Tim: If you look at the stock, it's been frustrating...for investors and us. But this isn't unprecedented. Having been around awhile, you see many cycles. What we have to do is focus on products. If we make great products that enrich people's lives, the rest just happens.
Walt: So let's talk products. Apple is known as a company capable of changing the game. It's been awhile though...iPad mini was a good move, but not game-changing.
Tim: It wasn't a new category.
Walt: You need hits. It's been awhile. Are you still that company?
Tim: Yes, we're still that company. Have some incredible plans we've been working on for a while. Incredible ideas. Same culture that brought you the iPhone, iPad, iPod, and some who brought you the Mac...still here.
Kara: You talked about television last year. Where is that project now?
Tim: We're still playing in TV with Apple TV. We've now sold over 13 million, half of those in the last year. It's been good from a learning point of view for Apple. We think a lot about the TV experience can be better. We answered some of those with Apple TV, but not all, and we're still working on that.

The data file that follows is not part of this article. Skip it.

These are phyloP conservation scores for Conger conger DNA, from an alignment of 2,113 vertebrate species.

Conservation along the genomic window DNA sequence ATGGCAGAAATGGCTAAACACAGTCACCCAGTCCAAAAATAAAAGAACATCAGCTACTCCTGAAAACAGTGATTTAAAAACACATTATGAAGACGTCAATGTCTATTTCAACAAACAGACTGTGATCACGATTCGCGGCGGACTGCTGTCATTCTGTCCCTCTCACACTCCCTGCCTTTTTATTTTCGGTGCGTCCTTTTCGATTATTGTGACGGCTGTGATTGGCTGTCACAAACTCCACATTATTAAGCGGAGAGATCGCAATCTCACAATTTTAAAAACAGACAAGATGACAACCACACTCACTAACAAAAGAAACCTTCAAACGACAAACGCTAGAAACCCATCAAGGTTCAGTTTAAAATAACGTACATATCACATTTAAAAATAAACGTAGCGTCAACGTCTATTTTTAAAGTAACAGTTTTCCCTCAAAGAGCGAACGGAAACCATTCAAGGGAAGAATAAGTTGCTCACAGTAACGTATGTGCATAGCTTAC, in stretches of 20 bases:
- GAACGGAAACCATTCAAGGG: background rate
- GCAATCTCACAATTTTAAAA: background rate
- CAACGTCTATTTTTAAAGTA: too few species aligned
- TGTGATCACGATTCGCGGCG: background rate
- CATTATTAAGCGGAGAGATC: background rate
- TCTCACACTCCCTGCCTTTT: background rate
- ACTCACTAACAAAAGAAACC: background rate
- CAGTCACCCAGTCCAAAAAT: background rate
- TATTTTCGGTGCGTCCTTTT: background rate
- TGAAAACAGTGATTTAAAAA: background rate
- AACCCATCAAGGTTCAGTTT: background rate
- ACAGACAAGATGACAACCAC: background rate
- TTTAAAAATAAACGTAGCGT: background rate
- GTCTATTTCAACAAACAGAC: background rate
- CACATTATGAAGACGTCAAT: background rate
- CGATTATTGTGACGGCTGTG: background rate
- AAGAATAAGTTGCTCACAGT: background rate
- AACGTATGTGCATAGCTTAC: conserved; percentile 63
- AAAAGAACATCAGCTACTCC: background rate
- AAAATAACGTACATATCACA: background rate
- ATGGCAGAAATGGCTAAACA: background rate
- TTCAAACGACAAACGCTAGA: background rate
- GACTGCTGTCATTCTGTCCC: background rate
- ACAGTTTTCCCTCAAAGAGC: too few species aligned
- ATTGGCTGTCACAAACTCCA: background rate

Kara: But Steve Jobs talked about dramatic change. Apple TV is the same thing others do. And part of that is dealing with Hollywood.
Walt: So are they holding it up?
Tim: I don't want to go into detail, but it continues to be an area of great interest for us. The product and relationships we've built provide a lot more knowledge than we would have otherwise. And popularity has been larger than we thought, and we aren't marketing it.
Kara: So what are you going to do about it?
Tim: I don't want to answer that question.
Kara: Is there a grand vision?
Tim: There is.
Walt: Is it so interesting that you'll do something this year?